Is there a more devastating moment than realising the half bottle of wine you have been saving in the fridge has gone bad?
On the rare occasion that you can’t finish a bottle, it’s important to know your wine storage basics to ensure that not a single drop is wasted. So how long can you keep a wine one opened, and what is the optimum way to keep it?
The trick to keeping a bottle ‘fresh’ for as long as possible is to avoid the wine being exposed to oxygen, as this will cause the wine to oxidise and go bad. It might seem a little pedantic but a good place to start is putting the cork back in the bottle between every pour. It is also advised to store an opened bottle upright instead of on its side, or even consider pouring it into a smaller bottle where the wine will have less surface area exposed to the air. If you want to get techy, you can buy a Vac Wine Saver, which will vacuum the air out of the bottle.
Heat and light will speed up oxidation so keep your wine somewhere dark and cooler than room temperature. That said, most household fridges maintain a temperature of 4°C, which is actually much colder than the ideal serving temperature for most wines. Therefore, if you are storing your wine in the fridge it’s best to pull it out before serving and allow it to slowly warm to the ideal temperature in room temperature. If you want to get very serious about your wine, you might want to invest in a wine fridge to regulate temperature.
Temperature is very important to the enjoyment of wine as it can greatly affect the flavours and aromas. Generally speaking, wines become less aromatic and flavorsome the colder they get. For this reason, lighter, zestier wines can handle cooler temperatures, while richer, fruity wines are best enjoyed a little warmer. Test it for yourself and see if you can pick up on the subtle flavour differences at different temperatures.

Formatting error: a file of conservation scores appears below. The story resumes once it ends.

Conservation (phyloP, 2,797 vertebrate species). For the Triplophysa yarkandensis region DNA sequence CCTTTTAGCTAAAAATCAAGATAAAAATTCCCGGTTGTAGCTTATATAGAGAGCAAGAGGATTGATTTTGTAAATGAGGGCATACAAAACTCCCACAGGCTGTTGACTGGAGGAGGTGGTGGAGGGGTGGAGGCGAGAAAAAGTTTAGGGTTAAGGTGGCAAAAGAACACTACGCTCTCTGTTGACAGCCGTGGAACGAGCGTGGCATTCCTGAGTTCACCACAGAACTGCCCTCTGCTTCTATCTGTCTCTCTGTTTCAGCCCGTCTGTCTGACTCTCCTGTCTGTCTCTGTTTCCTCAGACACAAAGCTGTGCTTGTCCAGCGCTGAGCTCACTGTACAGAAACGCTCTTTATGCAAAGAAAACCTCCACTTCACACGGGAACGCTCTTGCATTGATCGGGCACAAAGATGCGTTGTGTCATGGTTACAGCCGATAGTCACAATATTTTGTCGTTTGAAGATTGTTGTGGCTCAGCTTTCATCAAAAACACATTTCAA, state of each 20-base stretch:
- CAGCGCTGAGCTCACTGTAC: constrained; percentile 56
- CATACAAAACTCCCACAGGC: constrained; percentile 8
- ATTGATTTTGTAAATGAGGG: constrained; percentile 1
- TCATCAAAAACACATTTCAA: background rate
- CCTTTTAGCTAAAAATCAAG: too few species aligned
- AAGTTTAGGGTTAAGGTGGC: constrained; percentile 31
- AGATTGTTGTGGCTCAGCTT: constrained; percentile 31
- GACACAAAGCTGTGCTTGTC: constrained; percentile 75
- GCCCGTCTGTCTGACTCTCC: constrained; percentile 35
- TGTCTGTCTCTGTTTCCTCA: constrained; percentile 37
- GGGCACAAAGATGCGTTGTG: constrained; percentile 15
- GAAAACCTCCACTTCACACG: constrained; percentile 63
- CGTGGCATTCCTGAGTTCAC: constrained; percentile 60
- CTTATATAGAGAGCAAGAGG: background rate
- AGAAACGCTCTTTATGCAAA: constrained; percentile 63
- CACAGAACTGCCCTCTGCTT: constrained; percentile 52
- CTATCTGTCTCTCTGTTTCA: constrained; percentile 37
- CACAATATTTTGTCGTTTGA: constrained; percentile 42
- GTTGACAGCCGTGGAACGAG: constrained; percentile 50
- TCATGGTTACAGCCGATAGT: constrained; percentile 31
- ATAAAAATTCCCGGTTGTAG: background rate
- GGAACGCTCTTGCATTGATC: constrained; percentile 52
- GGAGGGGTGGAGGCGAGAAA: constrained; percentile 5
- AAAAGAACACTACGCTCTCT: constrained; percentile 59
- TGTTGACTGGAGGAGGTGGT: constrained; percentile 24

Serving Temperature: 7-10°C
Drink within: 1-3 days. Sadly the classic spoon in the sparkling bottle doesn’t work, so you might want to get yourself a sparkling wine stopper that clasps onto the neck and forcefully plugs the hole.
Serving Temperature: 8-14°C
Drink within: A light crisp white keeps for 5-7 days, while full-bodied whites such as chardonnay have less acidity and keep for 3-5 days
Serving Temperature: 10-12°C
Drink within: Rosé will last 5-7 days
Serving Temperature: 12-17°C. To bring down the temperature of a red, simply put the bottle in the fridge 30 min before serving.
Drink within: Light reds such as Pinto Noir will last 3-5 days.
Serving Temperature: 16-20°C
Drink within: Red wines such as a Merlot or Cabernet Sauvignon keep for 3-5 days. The more tannin and acidity the wine has, the longer they will keep.
Serving Temperature: 10-18°C
Drink within: Keep up to 28 days. Generally speaking, the sweeter a wine, the longer it will last. While it’s tempting to have your beautiful fortified wines on display, it’s better to store away from light and heat